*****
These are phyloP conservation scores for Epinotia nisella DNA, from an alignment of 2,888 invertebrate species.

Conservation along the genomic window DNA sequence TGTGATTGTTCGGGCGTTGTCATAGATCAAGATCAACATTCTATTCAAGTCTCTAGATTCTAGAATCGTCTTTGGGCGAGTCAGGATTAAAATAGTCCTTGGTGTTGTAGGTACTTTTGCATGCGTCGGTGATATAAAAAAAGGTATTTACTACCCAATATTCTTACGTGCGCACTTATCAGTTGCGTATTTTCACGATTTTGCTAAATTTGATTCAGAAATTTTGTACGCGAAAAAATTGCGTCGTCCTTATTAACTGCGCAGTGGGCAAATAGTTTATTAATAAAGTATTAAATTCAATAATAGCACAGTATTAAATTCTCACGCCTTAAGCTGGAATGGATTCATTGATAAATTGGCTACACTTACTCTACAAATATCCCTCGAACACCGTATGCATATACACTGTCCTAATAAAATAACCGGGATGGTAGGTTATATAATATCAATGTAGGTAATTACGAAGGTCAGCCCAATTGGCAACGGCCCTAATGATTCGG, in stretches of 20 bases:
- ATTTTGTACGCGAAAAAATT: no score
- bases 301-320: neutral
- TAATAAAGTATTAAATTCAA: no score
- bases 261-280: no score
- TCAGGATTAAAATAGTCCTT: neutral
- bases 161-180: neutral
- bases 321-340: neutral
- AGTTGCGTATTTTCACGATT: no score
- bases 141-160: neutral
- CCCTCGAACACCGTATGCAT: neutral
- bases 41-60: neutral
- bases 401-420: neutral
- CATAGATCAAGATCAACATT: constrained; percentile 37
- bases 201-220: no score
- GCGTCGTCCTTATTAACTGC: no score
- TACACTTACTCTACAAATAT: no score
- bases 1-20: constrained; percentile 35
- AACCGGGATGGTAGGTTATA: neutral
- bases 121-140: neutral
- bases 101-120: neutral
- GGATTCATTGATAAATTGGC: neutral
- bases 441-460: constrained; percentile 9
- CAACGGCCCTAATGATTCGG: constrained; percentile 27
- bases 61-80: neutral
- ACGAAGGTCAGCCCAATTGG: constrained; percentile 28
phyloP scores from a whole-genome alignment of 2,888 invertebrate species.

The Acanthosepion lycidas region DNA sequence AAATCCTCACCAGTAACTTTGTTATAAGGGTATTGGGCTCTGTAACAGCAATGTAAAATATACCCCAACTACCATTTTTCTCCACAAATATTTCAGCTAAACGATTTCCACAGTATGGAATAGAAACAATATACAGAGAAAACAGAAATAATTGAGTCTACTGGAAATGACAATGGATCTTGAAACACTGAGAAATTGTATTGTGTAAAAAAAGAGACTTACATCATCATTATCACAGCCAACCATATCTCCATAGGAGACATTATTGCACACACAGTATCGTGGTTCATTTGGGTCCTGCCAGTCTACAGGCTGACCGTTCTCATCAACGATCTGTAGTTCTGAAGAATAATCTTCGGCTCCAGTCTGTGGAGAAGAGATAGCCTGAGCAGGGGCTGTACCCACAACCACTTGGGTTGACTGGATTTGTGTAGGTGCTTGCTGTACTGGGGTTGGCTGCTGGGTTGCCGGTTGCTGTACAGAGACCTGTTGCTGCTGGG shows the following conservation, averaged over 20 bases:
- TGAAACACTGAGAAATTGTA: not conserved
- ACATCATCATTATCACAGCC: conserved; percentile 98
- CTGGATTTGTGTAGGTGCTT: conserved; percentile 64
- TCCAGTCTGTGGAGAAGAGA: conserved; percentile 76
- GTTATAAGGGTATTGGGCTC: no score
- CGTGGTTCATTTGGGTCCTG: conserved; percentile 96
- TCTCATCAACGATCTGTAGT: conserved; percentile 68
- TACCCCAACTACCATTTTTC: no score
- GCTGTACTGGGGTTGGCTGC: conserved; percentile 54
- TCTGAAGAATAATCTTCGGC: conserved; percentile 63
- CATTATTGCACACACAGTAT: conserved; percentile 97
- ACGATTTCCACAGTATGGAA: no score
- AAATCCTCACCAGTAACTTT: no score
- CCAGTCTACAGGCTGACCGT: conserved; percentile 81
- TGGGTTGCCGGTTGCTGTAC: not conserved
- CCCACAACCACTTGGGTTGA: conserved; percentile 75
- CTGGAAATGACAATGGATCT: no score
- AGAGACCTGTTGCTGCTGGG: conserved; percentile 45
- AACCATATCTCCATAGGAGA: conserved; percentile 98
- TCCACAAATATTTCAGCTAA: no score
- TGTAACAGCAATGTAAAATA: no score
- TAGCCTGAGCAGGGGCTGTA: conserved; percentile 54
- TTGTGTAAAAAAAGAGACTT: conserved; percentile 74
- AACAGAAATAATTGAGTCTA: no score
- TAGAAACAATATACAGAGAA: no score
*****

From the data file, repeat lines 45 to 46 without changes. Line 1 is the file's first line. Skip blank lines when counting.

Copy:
- CCCACAACCACTTGGGTTGA: conserved; percentile 75
- CTGGAAATGACAATGGATCT: no score